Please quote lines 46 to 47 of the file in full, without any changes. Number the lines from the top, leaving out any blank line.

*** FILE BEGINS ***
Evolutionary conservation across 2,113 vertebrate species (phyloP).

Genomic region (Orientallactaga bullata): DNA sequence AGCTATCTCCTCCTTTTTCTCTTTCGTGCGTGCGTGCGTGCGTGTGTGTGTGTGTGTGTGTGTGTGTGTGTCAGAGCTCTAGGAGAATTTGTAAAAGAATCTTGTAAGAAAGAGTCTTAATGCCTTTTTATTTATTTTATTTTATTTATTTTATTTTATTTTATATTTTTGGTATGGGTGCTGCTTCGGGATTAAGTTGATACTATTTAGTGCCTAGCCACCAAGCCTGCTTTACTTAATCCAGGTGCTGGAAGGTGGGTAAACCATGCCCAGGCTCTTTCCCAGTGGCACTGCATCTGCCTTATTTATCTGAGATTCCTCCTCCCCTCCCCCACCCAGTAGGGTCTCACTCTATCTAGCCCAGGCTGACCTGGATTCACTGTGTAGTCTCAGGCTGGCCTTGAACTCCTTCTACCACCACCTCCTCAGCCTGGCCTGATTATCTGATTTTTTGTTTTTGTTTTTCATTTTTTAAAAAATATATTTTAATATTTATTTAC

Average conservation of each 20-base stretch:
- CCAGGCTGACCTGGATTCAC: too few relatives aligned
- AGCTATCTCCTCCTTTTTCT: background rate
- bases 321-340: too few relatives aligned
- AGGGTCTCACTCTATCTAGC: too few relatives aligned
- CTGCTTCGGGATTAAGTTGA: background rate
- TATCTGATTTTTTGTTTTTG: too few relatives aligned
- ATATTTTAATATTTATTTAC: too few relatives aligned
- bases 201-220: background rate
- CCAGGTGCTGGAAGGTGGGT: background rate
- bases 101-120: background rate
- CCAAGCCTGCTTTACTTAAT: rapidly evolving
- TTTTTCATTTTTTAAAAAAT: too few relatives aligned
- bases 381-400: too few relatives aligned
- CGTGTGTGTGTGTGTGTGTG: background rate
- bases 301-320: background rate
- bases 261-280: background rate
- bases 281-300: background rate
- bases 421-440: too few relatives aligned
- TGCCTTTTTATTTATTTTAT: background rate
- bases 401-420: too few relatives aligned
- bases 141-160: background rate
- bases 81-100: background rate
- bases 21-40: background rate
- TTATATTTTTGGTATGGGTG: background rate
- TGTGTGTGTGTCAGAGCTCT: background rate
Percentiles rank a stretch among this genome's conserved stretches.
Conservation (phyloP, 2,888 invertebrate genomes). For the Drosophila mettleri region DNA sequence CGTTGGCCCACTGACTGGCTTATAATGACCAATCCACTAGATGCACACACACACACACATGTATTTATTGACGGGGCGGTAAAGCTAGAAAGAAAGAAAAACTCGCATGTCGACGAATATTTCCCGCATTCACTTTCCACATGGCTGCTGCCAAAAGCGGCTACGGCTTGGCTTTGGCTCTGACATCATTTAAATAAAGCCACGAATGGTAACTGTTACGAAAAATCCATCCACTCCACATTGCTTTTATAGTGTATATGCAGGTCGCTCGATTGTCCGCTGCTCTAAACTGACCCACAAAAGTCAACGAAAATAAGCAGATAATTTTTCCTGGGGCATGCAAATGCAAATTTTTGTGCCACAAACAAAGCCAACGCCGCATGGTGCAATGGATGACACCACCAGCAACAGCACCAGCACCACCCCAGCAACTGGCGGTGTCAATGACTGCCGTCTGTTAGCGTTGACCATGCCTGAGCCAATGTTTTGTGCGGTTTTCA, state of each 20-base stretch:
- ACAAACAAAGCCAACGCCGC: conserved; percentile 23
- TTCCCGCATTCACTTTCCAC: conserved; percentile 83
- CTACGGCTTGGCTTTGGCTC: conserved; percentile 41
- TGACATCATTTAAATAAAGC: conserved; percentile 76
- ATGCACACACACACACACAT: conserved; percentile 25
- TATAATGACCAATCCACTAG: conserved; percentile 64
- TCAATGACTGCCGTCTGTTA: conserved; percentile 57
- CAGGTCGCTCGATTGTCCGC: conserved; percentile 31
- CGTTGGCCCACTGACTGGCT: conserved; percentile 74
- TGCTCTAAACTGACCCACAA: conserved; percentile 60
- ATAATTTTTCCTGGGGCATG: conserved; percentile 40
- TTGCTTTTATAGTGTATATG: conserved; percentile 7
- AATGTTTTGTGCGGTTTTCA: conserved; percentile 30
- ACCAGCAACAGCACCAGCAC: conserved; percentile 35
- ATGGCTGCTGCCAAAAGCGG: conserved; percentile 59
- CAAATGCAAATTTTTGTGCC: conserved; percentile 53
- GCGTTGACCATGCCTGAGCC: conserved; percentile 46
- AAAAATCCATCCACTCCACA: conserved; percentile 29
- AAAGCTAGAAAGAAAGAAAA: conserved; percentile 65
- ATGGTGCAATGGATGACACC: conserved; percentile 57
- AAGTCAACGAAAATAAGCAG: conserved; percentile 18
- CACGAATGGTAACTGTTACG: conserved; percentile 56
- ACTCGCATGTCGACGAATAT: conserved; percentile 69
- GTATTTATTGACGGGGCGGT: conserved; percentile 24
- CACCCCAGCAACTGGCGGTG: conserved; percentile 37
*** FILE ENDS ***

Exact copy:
- CAAATGCAAATTTTTGTGCC: conserved; percentile 53
- GCGTTGACCATGCCTGAGCC: conserved; percentile 46